Chicago Studies and various art and humanities departments have combined forces to put on the first-ever Winterfest, a series of creative challenges and events for all undergraduate students at UChicago during the winter and spring quarters. Winterfest offers activities for students with a wide range of interests and experience in the arts. It’s an effort to provide fun, stimulating, and collaborative opportunities for students looking to exercise their creativity or try something new.
Five arts events make up the original programming for Winterfest. A creative writing challenge called the Decameron Redux gives students the opportunity to respond, in any genre or medium, to weekly prompts inspired by Giovanni Boccaccio’s collection of Italian tales, The Decameron. Students can also submit design ideas for light sculptures to be installed on campus in the Light Fantastic, or design a full-face mask for the Spring Forward pageant and procession. Other challenges are the Puzzle Hunt, which will resemble Scav and focus on puzzle solving, and the Browserfest, a web browser design challenge.
With the pandemic putting an end to formerly ordinary social occurrences—like bumping into a friend in the hallway after class—students have been cut off from fun and social events. “Even when there are great things going on in the virtual space, people don’t know how to find them,” said Chris Skrable, Director of Chicago Studies and Experiential Learning in the College, who helped put Winterfest together. The Winterfest website gives students easy access to all arts and humanities events put on by the College during the winter and spring quarters.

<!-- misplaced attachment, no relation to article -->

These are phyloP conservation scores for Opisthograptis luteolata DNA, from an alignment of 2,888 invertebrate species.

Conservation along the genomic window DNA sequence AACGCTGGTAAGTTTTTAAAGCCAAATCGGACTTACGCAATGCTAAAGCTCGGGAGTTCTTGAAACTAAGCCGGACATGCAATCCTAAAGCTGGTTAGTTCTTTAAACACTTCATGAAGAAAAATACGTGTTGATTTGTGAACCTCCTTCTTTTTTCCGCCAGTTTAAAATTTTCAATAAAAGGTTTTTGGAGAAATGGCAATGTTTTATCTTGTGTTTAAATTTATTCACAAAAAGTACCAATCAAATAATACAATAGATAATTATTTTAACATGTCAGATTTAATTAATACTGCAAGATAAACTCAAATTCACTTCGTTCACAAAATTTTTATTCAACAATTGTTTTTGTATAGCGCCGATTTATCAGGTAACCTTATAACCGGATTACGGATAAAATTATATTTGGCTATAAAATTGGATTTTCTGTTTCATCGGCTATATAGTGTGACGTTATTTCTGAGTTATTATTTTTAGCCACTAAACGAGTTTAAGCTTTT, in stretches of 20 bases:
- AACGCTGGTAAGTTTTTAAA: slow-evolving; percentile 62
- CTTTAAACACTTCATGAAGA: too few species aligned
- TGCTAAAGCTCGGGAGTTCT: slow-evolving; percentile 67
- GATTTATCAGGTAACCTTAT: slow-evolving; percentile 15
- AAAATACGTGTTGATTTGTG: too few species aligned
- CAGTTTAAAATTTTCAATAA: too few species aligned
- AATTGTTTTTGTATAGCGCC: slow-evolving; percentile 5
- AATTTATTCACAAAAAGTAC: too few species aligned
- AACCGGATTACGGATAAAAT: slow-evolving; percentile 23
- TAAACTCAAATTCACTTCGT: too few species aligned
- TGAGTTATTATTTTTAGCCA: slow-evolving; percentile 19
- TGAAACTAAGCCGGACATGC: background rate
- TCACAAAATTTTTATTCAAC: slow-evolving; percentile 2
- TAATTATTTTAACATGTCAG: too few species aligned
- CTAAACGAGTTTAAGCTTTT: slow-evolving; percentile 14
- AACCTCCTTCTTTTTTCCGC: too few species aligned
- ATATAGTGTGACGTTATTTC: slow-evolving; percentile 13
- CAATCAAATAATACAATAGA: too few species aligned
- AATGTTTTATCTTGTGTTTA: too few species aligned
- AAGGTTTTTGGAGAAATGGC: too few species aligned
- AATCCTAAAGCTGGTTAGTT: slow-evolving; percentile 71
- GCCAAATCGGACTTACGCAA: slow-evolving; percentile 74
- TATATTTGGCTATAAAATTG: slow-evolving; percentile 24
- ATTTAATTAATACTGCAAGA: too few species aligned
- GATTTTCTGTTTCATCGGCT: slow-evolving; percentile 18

According to Skrable, Winterfest is an attempt to connect students to their peers and to UChicago culture. “There is a spirit of intellectual whimsy that I think pervades a lot of the Winterfest events, that, at least for me, is very distinctly UChicago,” he said.
Chicago Studies is providing another piece of programming through Winterfest: the Chicago Futures Project. This challenge will take place over spring break in a hackathon style. In slightly more than 30 hours, students will create their vision for Chicago 30 years in the future and then work backwards to outline a path to achieve it. As a small-scale version and alternative to this project, Chicago Studies will also be offering a “Design Your Life” (DYL) workshop series over spring break, in which a DYL expert will lead students in planning their own futures.
To supplement these larger projects, Chicago Studies is hosting a series of virtual conversations with people from different business sectors in Chicago, including people from the Chicago theater, nightlife, small business, and music scenes.
One of the goals of Winterfest and the Chicago Futures Project is to “give students the opportunity to interact with either friends that they already know…or embark on projects with students that are not in their hall or house,” said Chris Wild, a Germanic studies professor and Master of the Humanities Collegiate Division.
As a collection of primarily arts events and challenges, Winterfest is a testament to the position of the arts at UChicago and to the power of thinking creatively. “One of the wonderful things about art is that it allows us to assume agency and, in some sense, like the Chicago Futures design challenge, imagine otherwise,” Wild said. “We take the materials of the real world and reshape them. That’s what art does.”